James Cameron’s ‘Avatar’ opened on December 18, 2009, five years ago this month. In a theatrical release that would stretch on for 34 weeks, Cameron’s motion-captured 3D spectacle grossed $749 million in the U.S. and an additional $2 billion overseas. Box-office-wise, it is the biggest movie in history by an absurd margin; it tops its closest competition, Cameron’s own ‘Titanic,’ by some $600 million. That’s more than ‘The Dark Knight’ made in its entire domestic theatrical run.
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There seem to be two paths for monumentally popular pieces of art and entertainment once the initial excitement around them begins to wear off. Either they become a cultural touchstone, and become a part of the fabric of everyday communication, or they become a footnote, a piece of trivia relevant only as nostalgia and an occasional answer at bar trivia. I revisit Peter Jackson’s ‘Lord of the Rings’ trilogy every few years, because I desperately want it to be the former and not the latter.
Joss Whedon is tired. It’s just about halfway through the shoot for ‘Avengers: Age of Ultron’ in London, and Whedon doesn’t as much sit down for our interview as he does collapse into a chair. It’s a bright and sunny day in London, but he looks like he hasn’t seen the sunshine in weeks. He’s completely wiped out—”raggedy” as he puts it—by his schedule, which he describes thusly: “I do this, I go home, I rewrite, I go to sleep. I do this, I go home, I rewrite, I go to sleep.”
SPECTRE is an awesomely over-the-top acronym for SPecial Executive for Counter-intelligence, Terrorism, Revenge, and Extortion, which may very well be the most literal name for a villainous organization in the history of fiction. They’re mentioned in the very first Bond film, ‘Dr. No,’ when the title villain name-drops them to a captive Bond, saying that they’re behind his scheme to sabotage an American rocket launch. Naturally, Bond prevails in the end, but SPECTRE is just getting started.
You could comfortably bake several loaves of bread—plus a cake or two—in the time it takes to get through ‘Exodus.’ This film does run an hour shorter than Cecil B. DeMille’s famous version of ‘The Ten Commandments’ from 1956, but at times it feels just as long; maybe longer.
Damien Chazelle’s film, ‘Whiplash’—the story of a future jazz prodigy (Miles Teller) and his manipulative, sadistic conductor (J.K. Simmons, who seems to be the odds-on favorite to win an Academy Award for Best Supporting Actor) has had quite the journey this year. It premiered in January at the Sundance Film Festival and wound up taking home the top prize. After, it steadily built momentum from word of mouth on the festival circuit and now, having been in release for two months, it still seems to be operating on a word of mouth system. (I still get text messages from friends back in the Midwest asking, “Should I see ‘Whiplash’? I keep hearing it’s good.”)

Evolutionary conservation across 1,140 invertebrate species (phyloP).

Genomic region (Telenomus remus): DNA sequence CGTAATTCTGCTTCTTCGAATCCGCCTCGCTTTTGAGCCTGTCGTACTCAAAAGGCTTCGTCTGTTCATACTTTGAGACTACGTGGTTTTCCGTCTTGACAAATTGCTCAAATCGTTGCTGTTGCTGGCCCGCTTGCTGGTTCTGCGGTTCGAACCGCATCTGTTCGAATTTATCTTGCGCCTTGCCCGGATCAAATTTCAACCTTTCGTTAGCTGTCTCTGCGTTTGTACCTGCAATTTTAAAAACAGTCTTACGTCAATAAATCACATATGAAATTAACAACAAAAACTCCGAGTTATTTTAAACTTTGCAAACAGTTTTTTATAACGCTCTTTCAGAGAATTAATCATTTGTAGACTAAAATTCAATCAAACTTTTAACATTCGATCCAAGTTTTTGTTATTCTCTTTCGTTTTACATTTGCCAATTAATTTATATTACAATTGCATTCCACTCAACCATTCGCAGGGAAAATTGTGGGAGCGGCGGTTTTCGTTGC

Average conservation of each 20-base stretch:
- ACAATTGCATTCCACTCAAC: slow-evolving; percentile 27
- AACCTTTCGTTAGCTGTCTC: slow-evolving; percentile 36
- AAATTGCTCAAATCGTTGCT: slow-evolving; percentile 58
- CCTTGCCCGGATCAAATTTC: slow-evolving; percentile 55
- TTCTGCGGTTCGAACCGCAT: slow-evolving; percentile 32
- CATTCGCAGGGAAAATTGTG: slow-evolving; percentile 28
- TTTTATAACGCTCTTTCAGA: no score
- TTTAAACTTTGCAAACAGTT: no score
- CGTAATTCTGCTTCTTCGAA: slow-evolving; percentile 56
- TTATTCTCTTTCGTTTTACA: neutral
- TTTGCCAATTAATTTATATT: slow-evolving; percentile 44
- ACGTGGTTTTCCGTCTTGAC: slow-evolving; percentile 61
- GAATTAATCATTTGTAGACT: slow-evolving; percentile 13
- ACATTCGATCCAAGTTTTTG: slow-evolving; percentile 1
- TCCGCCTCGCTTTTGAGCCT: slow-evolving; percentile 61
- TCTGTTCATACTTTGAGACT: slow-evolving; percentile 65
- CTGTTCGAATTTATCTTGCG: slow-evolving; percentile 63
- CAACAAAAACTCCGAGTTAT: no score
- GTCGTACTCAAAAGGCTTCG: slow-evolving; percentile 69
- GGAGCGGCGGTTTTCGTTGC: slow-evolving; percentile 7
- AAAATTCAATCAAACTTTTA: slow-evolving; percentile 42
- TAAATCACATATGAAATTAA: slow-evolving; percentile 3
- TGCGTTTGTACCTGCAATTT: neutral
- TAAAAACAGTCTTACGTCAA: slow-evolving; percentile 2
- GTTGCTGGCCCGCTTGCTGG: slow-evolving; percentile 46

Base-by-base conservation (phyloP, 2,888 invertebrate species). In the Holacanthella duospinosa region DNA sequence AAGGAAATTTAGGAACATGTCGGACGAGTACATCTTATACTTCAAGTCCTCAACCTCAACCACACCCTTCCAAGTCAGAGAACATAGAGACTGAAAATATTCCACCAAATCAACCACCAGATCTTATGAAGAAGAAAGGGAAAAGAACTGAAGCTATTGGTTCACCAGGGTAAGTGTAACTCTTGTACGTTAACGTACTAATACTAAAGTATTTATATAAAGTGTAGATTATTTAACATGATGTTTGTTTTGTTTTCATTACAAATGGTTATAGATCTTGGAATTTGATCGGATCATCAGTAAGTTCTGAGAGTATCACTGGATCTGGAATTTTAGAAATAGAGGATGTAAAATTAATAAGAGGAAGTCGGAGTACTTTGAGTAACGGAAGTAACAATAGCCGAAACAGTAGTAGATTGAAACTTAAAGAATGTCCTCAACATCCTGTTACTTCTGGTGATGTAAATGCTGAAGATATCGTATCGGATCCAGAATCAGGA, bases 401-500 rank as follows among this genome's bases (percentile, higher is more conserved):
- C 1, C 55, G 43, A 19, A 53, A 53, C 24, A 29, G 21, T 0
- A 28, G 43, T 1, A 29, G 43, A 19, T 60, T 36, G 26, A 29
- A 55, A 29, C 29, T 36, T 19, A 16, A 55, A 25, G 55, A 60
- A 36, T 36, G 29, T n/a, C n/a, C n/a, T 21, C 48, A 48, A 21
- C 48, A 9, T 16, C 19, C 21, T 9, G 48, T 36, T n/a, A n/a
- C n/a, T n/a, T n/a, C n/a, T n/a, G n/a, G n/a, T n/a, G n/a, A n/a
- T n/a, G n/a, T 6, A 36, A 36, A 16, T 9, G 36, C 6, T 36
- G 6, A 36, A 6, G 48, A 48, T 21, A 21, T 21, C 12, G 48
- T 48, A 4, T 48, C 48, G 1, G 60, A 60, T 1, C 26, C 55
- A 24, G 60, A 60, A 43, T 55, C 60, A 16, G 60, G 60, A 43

I loved ‘The Avengers’ and I’m looking forward to the ‘Age of Ultron.’ I grew up on ‘Star Wars’ and I’m embarrassed to admit how many times I’ve watched ‘The Force Awakens’ trailer. But I would trade both those upcoming movies right now for a third installment of ‘The Trip,’ which is, hands down, the best current movie franchise on the planet.
Memories are so sensual. The right song will bring you back to the first place you ever heard it; a particular blend of smells will put you back in your grandmother’s kitchen (toasted bialys with cream cheese do it for me every time). ‘Wild’ communicates this idea better than almost any movie I can think of. As Cheryl Strayed hikes the entire Pacific Crest Trail from Mexico to Canada alone, sounds and sights she encounters on her physical journey send her—and the audience—on a psychological journey into her past, to learn exactly why she decided to embark on such a crazy and potentially dangerous expedition. Strayed hikes the PCT with a comically large backpack—“The Monster,” as a few of her fellow travelers dub it—but it’s clear that the heaviest baggage she carries is the emotional kind.
In cinematic circles, there are a few names for this time of year. Awards-minded individuals call the fall “Oscar season” because this is when the campaigning for little gold men gets particularly hot and heavy. The late film critic Roger Ebert used to call it “good movie season,” because the byproduct of all that campaigning was all of the studios’ most promising and intellectually stimulating titles getting released together in the span of two months. In recent years, I’ve started to call the fall by a different name: Biopic season, because barely a week goes by without a new biographical film.
After the November 17 New York City premiere of ‘Selma’—the new Martin Luther King, Jr. biopic that details his time during the Selma, Alabama civil rights marches—the film’s cinematographer, Bradford Young, speaking to the audience after, made a reference to this film being about today as much as it’s about 1964. While doing so, Bradford, who is an extremely passionate man, evoked images from what we all saw out of Ferguson, Missouri this past August. He then spoke emotionally about his job and his life and his family: